To provide safe and reliable mobility to, from, and within Tyndall Air Force Base (AFB) all transportation elements must work together as a cohesive system. One of the guiding principles for creating the “Installation of the Future” at Tyndall AFB is to encourage alternatives to privately owned vehicle (POV) travel for short trips within the base. As with any system, its effectiveness is limited by its weakest element. A balanced mobility system must encompass all modes of transportation both within and around the base.
For Tyndall AFB, the integrated mobility system includes the following elements:
- Regional access between Tyndall AFB and the neighboring communities via U.S. Highway 98 (US 98)
- US 98 interchanges and intersections that facilitate access to Tyndall AFB
- Entry Control Facilities that provide base security and access for personnel, commercial deliveries, and visitors
- Hierarchy of Complete Streets for efficient and safe travel for all modes, and direct access to base parking areas and buildings
- Hierarchy of intersections to allow efficient and safe movement for all modes
- Multi-Modal Spine to encourage alternative transportation, largely separated from POV traffic, and providing convenient access and mobility for all modes (bicycle, pedestrian, and driver-operated or autonomous vehicle [AV] shuttles) between residential and mission areas on base
- Driveways that are strategically spaced based on good access management principles to balance convenience and safety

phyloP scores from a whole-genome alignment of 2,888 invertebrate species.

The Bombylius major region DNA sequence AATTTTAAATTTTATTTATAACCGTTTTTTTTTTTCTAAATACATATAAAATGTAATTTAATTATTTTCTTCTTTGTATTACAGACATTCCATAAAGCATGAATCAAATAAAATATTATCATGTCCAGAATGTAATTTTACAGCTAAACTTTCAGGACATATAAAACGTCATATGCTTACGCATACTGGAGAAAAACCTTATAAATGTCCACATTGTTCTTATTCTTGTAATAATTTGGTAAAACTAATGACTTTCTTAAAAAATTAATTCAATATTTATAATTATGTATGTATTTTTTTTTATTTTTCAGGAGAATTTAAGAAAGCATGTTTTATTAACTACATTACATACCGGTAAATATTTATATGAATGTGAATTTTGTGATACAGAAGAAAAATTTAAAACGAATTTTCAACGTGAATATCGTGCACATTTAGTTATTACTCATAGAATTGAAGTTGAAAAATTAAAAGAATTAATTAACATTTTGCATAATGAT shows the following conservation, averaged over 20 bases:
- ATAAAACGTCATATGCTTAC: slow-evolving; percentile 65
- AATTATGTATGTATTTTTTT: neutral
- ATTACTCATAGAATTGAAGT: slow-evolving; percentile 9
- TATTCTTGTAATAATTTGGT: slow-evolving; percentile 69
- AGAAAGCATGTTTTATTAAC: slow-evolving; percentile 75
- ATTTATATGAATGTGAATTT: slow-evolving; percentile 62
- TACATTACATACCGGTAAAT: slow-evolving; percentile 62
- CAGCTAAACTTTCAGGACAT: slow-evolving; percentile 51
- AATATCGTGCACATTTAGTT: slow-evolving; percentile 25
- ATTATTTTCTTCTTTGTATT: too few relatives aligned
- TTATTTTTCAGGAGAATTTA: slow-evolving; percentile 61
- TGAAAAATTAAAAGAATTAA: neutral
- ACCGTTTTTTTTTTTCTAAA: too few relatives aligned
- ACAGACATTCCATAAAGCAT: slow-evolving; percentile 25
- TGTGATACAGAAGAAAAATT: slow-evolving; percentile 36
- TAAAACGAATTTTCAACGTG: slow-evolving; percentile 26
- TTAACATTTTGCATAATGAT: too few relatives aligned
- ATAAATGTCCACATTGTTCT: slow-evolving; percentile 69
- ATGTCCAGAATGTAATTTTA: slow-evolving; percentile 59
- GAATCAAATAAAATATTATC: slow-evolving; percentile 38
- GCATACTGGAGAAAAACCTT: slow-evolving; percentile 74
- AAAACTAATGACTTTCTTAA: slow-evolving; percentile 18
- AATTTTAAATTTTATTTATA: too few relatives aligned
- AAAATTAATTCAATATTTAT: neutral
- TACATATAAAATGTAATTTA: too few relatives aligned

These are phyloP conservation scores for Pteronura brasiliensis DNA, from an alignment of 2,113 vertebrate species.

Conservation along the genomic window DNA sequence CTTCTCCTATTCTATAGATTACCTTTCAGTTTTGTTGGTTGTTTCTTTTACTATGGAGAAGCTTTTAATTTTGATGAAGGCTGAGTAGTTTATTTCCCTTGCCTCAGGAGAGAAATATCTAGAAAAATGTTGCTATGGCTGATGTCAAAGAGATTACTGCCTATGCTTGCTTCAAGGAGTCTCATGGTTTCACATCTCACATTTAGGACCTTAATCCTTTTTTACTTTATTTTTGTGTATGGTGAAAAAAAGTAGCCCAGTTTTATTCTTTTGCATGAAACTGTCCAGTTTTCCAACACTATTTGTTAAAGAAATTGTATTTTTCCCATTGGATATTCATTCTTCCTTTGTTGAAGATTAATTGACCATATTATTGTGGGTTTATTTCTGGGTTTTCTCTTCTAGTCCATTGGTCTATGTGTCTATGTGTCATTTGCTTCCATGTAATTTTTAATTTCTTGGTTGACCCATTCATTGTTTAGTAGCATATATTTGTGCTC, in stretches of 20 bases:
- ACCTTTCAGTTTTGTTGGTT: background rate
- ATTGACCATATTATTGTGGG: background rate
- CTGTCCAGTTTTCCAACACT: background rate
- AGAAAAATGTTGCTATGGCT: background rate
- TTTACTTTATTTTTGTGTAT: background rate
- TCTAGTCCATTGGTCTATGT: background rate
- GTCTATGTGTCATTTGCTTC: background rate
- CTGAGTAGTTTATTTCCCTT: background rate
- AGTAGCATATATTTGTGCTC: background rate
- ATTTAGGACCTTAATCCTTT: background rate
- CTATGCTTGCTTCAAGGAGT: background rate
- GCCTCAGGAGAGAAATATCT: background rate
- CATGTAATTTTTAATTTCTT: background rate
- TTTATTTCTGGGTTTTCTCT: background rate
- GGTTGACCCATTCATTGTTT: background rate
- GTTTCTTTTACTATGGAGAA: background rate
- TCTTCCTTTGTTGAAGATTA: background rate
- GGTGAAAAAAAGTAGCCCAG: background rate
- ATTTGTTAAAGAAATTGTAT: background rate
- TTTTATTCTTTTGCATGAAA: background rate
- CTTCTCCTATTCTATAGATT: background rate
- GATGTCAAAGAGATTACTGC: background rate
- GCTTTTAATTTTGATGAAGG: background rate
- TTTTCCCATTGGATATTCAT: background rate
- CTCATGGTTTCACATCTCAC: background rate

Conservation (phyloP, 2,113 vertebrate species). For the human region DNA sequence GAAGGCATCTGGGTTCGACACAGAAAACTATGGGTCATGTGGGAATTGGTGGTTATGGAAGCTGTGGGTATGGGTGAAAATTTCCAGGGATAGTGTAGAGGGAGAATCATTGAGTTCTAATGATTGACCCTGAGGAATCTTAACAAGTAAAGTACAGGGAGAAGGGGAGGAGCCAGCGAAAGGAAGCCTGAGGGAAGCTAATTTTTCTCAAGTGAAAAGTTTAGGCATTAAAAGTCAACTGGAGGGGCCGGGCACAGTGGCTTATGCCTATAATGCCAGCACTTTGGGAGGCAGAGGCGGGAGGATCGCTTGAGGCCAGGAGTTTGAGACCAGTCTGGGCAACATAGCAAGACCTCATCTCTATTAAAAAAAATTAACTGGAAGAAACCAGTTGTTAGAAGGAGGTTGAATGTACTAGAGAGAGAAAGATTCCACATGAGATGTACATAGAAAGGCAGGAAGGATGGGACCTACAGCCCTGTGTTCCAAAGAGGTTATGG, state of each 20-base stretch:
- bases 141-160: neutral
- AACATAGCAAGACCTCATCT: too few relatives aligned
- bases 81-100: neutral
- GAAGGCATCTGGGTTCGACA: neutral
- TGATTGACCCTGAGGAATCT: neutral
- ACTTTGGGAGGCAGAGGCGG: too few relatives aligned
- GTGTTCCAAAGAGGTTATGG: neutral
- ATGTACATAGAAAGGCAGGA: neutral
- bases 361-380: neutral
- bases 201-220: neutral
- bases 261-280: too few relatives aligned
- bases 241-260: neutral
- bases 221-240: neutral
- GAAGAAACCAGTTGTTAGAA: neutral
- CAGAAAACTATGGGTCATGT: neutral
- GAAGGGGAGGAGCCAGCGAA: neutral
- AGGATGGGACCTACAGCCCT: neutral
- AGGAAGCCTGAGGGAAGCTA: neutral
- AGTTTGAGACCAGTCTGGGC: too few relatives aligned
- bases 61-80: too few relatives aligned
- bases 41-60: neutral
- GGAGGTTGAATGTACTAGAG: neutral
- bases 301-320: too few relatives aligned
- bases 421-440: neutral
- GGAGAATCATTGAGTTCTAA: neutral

- Shared parking areas located and connected to maximize the use of parking, while minimizing unused impermeable cover
When well-planned and designed, the above elements provide safe and reliable mobility for the entire Tyndall Community.
A primary outcome of the integrated mobility plan is to contribute to a walkable, healthy Tyndall Community with less reliance on automobiles. This vision of a walkable and healthy installation is justified through the current rebuild master plan and the Defense Department Form 1391 packages that govern the reconstruction efforts. A main organizing element for the pedestrian circulation plan is a central Multi-Modal Spine, stretching across the majority of the Support and Flightline Districts. This tree-lined spine, in combination with a coherent, connected bikeway and pedestrian network, provides safe efficient routes for the base population to travel between the dormitories, Community Common, recreational amenities, base mission areas, and medical facilities. The result reduces the reliance on using POVs for common errands.